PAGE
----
DDOT’s early commitment to CSX tunnel project in Southeast D.C. irks residents


CSX wants to add a second track and have the tunnel deep enough to accommodate double-stacked container freight trains. (Katherine Frey/The Washington Post)

Before the federal environmental process was completed on a proposal to rebuild a tunnel in Southeast Washington, the D.C. Department of Transportation had given the project’s applicant clearance to take over the road it needs for the construction, irking some opponents of the project.

DDOT issued an occupancy permit nearly two years ago guaranteeing CSX Transportation the right-of-way at Virginia Avenue SE, and adjacent roads, so the company could reconstruct the 110-year-old old tunnel that is underneath, according to documents in the final environmental statement released last week.

Some residents who live near the tunnel say they are baffled by DDOT’s negotiations with CSX while the proposal was still going through a mandatory federal review process.

“We hope that the District government has not thrown us under the freight train,” said Helen Douglas, a member of DCSafeRail, a coalition of residents fighting the project.

“At best, this indicates that the District government is failing to uphold basic principles of good government, including transparency and accountability,” Douglas said.  “At worst, it suggests that the environmental study is a farce because it rubber-stamps the CSX open-trench proposal.”

CSX plans to convert the single-track tunnel into two tracks and rebuild it to allow for double-stacked freight cars.  The company says the tunnel, which runs underneath Virginia Avenue SE, from Second to 11th streets, has structural problems that need to be fixed to avoid failure.

Last week the Federal Highway Administration and DDOT issued a final environmental impact statement backing a $170 million construction alternative for the project, moving the project a step closer to construction. The federal agency is expected to release a final decision on the project next month.  If that decision supports construction, CSX will have final clearance to move forward with the project.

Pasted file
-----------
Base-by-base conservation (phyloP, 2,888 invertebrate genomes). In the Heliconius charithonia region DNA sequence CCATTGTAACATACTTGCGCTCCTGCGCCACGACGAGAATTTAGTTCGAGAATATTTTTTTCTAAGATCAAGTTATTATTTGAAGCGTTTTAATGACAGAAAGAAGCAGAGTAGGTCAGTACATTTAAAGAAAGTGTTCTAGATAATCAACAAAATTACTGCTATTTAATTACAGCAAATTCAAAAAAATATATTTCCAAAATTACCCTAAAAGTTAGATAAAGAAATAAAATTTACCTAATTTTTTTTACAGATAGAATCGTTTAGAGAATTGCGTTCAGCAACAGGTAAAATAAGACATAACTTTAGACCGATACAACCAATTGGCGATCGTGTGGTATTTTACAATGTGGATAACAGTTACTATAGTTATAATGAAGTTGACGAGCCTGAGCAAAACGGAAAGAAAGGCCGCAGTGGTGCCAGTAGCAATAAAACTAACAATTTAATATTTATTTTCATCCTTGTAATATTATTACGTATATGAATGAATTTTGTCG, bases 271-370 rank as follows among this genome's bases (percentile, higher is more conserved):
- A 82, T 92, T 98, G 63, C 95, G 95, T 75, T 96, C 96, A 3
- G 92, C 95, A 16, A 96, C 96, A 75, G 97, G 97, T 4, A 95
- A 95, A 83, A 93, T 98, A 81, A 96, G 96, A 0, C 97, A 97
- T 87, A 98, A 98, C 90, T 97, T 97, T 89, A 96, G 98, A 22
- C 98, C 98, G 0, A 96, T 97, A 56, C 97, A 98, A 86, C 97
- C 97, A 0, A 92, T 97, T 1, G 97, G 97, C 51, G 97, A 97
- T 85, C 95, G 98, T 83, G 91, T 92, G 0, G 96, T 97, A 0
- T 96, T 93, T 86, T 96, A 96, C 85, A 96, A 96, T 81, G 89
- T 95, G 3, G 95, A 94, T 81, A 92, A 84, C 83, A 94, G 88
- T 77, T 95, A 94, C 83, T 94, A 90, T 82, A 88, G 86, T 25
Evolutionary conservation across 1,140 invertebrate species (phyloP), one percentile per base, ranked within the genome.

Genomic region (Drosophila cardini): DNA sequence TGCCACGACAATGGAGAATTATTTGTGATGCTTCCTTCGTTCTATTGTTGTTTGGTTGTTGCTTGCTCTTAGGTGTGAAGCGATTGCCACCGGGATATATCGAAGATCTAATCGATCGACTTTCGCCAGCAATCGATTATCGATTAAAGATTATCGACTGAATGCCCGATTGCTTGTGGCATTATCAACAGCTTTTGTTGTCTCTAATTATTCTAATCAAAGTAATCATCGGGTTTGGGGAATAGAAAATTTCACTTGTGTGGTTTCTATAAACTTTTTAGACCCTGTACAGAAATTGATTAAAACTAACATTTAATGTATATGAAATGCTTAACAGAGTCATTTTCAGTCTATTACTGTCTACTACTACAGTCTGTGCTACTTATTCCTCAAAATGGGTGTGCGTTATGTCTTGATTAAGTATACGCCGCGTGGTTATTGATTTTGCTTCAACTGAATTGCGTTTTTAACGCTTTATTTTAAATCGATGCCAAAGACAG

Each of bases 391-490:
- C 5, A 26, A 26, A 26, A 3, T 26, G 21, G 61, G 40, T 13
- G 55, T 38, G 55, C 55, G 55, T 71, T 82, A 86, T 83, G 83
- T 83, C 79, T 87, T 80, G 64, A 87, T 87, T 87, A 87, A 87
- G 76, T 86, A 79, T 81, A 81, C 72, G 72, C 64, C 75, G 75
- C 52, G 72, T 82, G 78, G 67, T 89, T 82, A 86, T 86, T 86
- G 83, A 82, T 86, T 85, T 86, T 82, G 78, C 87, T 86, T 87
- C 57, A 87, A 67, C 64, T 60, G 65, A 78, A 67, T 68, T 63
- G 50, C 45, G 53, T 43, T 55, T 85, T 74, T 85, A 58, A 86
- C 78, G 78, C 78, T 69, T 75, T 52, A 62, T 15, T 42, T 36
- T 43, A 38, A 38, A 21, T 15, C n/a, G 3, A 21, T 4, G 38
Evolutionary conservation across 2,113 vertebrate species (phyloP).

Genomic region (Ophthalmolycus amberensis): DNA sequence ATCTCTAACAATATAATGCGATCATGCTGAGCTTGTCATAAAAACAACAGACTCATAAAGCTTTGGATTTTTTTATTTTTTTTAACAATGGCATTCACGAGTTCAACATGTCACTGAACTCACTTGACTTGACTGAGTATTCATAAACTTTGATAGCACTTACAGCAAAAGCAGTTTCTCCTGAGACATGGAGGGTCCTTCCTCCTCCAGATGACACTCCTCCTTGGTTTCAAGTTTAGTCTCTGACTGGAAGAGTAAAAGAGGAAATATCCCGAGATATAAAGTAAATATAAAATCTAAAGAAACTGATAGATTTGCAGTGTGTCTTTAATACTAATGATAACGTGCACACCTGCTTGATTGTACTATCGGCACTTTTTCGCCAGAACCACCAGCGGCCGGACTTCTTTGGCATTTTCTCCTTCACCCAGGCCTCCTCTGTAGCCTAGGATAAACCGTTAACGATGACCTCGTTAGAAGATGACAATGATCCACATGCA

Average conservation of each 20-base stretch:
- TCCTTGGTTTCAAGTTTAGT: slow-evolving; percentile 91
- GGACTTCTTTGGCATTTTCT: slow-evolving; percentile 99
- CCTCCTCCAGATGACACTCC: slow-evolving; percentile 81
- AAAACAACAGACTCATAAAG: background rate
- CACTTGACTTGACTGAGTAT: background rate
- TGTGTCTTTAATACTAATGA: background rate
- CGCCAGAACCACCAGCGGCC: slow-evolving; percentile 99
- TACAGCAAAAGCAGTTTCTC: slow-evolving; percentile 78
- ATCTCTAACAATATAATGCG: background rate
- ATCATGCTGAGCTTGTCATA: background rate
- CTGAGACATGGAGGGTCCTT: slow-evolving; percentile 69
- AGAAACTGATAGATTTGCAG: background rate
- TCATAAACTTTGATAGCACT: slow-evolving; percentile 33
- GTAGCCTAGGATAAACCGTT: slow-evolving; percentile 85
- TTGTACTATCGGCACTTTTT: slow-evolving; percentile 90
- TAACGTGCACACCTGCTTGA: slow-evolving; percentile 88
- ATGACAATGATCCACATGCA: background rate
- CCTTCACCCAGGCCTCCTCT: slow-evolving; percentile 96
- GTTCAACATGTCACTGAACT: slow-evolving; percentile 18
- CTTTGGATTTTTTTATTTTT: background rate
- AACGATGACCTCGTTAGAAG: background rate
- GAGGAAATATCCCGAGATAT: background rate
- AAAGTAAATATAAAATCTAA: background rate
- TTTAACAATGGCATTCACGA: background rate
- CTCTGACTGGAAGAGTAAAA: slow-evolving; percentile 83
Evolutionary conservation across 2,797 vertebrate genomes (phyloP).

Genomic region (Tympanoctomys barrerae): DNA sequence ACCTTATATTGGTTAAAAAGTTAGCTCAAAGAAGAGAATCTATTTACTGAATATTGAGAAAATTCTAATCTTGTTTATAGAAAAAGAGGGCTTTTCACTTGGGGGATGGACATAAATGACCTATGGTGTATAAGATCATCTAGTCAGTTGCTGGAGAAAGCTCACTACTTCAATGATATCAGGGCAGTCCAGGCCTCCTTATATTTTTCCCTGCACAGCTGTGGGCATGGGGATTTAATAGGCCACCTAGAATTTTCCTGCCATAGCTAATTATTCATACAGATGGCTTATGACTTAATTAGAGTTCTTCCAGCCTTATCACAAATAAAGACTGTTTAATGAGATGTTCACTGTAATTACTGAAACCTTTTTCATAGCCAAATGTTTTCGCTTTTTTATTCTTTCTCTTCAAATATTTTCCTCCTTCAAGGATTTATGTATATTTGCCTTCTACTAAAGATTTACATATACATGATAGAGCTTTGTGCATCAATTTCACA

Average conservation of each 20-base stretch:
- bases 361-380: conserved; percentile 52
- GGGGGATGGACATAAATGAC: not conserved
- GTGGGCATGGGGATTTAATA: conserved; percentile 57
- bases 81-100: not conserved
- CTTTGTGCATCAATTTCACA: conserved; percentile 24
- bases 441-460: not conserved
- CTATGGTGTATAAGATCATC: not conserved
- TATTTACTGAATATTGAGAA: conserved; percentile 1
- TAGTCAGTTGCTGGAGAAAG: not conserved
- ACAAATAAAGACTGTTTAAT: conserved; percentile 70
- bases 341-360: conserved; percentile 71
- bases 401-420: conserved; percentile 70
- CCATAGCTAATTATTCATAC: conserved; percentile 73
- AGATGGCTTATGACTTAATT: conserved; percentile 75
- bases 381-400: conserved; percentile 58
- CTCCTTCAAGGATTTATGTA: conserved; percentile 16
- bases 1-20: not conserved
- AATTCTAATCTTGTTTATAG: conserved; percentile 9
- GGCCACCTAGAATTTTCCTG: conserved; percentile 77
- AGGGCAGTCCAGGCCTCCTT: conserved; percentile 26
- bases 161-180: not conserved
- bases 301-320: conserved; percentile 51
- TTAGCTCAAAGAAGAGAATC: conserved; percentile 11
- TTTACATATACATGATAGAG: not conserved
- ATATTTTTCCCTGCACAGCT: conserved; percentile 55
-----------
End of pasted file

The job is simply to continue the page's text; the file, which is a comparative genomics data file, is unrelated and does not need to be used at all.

Some residents were under the impression that CSX would go through the local  permitting process after the completion of the environmental review, and not concurrently.

Documents in the final environmental impact statement show that DDOT first issued the occupancy permit in December 2012 and has committed to deliver construction permits to the company promptly after Federal Highway Administration issues the record of decision. The office of the city administrator also has also agreed to expedite any other permits and approvals for the project.

DDOT spokesman Reggie Sanders said in an e-mail that the permit relative to Virginia Avenue SE and adjacent streets “will have no force or effect until a build alternative is approved via Record of Decision.”  Other requests for comment regarding the city’s commitment to the project have not been answered.

The city also has asked CSX to extend the tunnel to 12th Street SE.

DCSafeRail is asking Mayor Vincent C. Gray (D) to withdraw the permits approved  before the environmental impact statement was completed, and conduct a study of other alternatives to project. The group said it also plans to seek City Council hearings on the project.

Luz Lazo writes about transportation and development. She has recently written about the challenges of bus commuting, Metro’s dark stations, and the impact of sequestration on air travel.

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